Jonathan Hemlock lives in a renovated Gothic church on Long Island. He is an art professor, a mountain climber, and a mercenary, performing assassinations (i.e., sanctions) for money to augment his black-market art collection. Now Hemlock is being tricked into a hazardous assignment that involves an attempt to scale one of the most treacherous mountain peaks in the Swiss Alps, the Eiger.
In a breathtakingly suspenseful story that is part thriller and part satire, the author traces Hemlock’s spine-tingling adventures, introducing a cast of intriguing characters—villains, traitors, beautiful women—into the highly charged atmosphere of danger. The accumulating threads of suspicion, accusation, and evidence gradually knit themselves into a bizarre and death-defying climax in this exciting, entertaining novel that will keep readers on the edge of their seats until the last absorbing page.
After a brutal day investigating a quadruple homicide, Detective Hoke Moseley settles into his room at the un-illustrious El Dorado Hotel and nurses a glass of brandy. With his guard down, he doesn’t think twice when he hears a knock on the door. The next day, he finds himself in the hospital, badly bruised and with his jaw wired shut. He thinks back over ten years of cases wondering who would want to beat him into unconsciousness, steal his gun and badge, and most importantly, make off with his prized dentures. But the pieces never quite add up to revenge, and the few clues he has keep connecting to a dimwitted hooker, and her ex-con boyfriend and the bizarre murder of a Hare Krishna pimp.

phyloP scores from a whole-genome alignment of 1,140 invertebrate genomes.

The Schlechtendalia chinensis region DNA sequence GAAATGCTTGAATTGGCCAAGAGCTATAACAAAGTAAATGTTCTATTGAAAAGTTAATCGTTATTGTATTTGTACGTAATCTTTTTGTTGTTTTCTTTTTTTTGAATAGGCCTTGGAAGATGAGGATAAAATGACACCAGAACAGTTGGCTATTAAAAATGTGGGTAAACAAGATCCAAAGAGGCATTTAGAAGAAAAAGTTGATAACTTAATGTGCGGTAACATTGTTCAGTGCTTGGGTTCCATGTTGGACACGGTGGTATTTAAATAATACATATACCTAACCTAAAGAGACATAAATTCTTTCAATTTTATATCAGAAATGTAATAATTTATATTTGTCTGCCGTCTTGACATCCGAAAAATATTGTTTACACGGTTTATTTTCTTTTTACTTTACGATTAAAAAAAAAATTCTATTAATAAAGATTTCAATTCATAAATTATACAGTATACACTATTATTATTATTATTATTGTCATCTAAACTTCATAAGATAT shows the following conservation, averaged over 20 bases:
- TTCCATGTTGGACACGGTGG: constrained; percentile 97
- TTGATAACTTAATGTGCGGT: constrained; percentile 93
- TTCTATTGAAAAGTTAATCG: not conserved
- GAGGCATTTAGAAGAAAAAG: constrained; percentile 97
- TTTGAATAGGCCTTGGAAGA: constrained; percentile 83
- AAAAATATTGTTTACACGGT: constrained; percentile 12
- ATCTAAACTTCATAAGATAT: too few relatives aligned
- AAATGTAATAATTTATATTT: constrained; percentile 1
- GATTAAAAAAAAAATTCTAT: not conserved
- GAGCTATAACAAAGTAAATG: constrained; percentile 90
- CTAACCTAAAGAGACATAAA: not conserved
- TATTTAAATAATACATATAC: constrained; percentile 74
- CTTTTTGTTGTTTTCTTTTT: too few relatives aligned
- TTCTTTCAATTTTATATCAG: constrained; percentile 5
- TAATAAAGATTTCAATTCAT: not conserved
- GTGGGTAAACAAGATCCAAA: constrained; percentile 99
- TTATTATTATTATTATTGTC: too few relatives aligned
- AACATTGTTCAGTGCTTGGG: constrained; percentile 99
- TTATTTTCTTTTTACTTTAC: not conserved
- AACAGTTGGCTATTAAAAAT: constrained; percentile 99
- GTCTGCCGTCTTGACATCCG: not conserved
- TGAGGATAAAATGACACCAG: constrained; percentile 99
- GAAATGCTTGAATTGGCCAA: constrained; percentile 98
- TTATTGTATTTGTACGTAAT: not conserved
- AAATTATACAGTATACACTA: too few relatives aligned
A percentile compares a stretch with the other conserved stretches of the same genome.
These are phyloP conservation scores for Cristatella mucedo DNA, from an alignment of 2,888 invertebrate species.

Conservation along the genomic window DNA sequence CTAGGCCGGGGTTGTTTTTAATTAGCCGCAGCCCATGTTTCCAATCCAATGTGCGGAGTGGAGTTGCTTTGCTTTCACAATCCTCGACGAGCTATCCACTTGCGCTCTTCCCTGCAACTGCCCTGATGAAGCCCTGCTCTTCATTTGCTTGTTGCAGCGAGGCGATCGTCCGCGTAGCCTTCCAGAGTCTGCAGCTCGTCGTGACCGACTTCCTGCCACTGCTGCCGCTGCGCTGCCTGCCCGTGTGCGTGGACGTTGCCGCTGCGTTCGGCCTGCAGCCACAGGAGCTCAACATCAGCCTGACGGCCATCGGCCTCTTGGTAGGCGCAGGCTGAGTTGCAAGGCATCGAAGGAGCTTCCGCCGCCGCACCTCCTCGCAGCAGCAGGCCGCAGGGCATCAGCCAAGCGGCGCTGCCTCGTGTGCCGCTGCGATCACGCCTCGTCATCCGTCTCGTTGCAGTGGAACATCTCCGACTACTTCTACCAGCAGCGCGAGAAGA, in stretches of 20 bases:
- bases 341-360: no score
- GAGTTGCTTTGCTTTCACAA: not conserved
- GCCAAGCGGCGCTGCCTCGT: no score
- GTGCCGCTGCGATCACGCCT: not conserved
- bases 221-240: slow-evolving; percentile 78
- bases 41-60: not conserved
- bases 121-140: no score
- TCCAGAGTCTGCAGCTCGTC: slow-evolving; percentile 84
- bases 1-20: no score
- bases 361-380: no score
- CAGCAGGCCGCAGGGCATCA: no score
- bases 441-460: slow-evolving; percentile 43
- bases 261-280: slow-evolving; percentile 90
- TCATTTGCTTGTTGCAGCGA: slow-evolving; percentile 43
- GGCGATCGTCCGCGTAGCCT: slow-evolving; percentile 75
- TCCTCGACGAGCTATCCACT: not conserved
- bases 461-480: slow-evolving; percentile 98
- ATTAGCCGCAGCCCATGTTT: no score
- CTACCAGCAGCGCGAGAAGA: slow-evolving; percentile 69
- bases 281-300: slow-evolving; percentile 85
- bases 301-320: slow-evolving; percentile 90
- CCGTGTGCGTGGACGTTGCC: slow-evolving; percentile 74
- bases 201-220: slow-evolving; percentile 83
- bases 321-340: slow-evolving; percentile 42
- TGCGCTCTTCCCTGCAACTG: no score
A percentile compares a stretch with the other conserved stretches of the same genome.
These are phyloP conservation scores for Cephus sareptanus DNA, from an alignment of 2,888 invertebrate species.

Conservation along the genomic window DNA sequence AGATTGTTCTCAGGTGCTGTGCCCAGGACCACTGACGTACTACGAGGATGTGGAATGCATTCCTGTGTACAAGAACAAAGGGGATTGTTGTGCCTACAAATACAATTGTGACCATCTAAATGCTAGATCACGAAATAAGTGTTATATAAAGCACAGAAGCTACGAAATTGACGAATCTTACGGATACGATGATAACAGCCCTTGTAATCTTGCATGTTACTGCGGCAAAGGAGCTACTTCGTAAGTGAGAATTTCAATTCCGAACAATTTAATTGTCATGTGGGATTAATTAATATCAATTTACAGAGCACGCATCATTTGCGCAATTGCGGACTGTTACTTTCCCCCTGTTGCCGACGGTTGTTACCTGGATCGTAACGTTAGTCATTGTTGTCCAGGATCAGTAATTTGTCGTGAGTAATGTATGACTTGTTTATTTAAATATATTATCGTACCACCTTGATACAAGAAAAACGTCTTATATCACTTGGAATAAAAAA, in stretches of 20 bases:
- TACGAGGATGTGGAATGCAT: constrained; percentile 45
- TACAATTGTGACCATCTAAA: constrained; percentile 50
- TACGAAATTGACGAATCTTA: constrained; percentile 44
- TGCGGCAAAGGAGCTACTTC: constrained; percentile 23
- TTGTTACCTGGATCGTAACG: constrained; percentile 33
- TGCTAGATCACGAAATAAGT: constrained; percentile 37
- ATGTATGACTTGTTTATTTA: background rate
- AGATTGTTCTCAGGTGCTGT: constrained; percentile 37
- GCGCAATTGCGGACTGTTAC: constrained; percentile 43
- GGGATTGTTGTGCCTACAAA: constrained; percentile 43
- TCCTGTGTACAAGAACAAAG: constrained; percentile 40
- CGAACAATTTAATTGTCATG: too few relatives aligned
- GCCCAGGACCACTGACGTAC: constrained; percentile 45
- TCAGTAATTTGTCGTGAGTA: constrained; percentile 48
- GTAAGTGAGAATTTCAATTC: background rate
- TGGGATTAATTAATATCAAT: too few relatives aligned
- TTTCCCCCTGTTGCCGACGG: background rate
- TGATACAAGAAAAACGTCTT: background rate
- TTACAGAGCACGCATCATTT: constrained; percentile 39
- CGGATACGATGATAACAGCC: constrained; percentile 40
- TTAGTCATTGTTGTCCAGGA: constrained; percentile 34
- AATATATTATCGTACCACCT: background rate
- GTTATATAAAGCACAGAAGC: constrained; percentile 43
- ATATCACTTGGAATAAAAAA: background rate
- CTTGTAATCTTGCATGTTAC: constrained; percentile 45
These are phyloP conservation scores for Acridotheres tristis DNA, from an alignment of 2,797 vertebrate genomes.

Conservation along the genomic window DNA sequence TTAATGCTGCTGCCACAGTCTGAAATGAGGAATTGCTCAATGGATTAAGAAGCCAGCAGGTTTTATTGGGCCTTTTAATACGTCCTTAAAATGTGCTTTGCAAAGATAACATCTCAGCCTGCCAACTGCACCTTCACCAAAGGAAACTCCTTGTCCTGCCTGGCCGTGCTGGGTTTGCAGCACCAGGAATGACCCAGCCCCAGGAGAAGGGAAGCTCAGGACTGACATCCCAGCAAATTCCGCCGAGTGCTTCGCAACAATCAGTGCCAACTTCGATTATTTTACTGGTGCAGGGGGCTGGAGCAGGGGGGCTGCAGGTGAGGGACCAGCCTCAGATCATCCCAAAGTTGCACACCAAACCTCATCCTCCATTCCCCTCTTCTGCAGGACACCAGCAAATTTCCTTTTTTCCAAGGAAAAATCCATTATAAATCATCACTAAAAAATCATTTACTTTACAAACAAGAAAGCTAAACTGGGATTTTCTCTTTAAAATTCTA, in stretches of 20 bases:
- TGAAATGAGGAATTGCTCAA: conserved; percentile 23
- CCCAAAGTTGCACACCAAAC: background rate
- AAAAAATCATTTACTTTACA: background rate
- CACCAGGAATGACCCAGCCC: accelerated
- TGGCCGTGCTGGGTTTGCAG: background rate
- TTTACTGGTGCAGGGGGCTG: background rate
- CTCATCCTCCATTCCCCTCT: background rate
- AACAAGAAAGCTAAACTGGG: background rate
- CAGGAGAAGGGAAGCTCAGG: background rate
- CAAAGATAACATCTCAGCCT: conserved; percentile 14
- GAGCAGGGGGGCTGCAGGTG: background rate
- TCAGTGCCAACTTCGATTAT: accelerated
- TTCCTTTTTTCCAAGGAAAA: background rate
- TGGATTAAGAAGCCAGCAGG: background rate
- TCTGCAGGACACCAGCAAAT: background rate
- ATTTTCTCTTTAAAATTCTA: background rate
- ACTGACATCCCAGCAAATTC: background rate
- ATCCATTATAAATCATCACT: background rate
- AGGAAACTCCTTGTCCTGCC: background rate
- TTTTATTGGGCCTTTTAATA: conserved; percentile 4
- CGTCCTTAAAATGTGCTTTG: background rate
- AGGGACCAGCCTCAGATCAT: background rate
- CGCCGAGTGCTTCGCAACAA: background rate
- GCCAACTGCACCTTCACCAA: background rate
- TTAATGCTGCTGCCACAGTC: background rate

Chronically depressed, constantly strapped for money, always willing to bend the rules a bit, Hoke Moseley is hardly what you think of as the perfect cop, but he is one of the the greatest detective creations of all time.
When Miami cop Hoke Moseley becomes the victim of a surprise attack in his squalid hotel room, he's left without his gun, his badge, or his dentures. Scrambling to hunt down his assailant, he reaches the trail of a couple whose romance is fueled by crime and violence. Martin's Press.
Bulgaria, 1934. A young man is murdered by the local fascists. His brother, Khristo Stoianev, is recruited into the NKVD, the Soviet secret intelligence service, and sent to Spain to serve in its civil war. Warned that he is about to become a victim of Stalin’s purges, Khristo flees to Paris. Night Soldiers masterfully re-creates the European world of 1934–45: the struggle between Nazi Germany and Soviet Russia for Eastern Europe, the last desperate gaiety of the beau monde in 1937 Paris, and guerrilla operations with the French underground in 1944. Night Soldiers is a scrupulously researched panoramic novel, a work on a grand scale.
In 1934, Khristo Stoianev, a new recruit in Russia's elite intelligence corps, began a new kind of war in which the killing was secret, calculated, and efficient. But now he is a hunted man, betrayed by Stalin's purges, and before his silent war is over, every rule will be broken . . . and all loyalties discarded. Dark Star.